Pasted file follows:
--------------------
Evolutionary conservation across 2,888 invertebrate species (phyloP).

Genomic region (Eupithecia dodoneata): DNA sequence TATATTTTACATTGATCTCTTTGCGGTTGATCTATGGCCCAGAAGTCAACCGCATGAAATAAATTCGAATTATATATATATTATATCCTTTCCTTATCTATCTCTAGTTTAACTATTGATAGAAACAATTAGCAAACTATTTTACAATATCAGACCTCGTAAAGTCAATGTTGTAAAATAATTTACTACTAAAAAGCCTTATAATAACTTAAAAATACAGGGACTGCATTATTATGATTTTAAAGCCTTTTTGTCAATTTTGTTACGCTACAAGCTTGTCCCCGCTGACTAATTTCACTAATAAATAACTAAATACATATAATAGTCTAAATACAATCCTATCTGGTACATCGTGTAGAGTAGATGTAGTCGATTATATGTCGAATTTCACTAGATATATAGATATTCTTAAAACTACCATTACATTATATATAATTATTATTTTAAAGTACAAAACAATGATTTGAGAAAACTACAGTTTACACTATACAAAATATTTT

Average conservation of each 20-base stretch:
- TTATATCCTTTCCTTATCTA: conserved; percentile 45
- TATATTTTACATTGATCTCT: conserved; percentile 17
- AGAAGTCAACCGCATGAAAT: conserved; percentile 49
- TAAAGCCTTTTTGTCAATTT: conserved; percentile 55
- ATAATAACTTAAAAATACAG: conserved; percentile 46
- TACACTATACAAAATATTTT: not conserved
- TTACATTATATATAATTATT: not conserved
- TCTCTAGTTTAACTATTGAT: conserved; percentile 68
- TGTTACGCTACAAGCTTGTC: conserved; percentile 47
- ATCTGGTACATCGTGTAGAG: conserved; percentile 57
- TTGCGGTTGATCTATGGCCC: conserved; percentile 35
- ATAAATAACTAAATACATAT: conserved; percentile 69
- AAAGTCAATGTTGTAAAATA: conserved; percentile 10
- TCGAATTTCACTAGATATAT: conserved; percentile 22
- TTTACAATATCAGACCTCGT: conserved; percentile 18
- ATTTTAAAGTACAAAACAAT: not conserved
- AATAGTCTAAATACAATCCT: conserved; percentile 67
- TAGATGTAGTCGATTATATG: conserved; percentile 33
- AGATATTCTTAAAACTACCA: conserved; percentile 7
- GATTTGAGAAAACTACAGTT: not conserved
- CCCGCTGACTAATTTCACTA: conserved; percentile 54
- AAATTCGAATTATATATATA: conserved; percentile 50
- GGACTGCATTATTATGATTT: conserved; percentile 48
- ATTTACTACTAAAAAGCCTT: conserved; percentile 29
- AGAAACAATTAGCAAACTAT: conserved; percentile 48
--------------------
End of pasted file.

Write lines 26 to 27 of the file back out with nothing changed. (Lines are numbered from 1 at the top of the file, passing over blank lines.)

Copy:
- GGACTGCATTATTATGATTT: conserved; percentile 48
- ATTTACTACTAAAAAGCCTT: conserved; percentile 29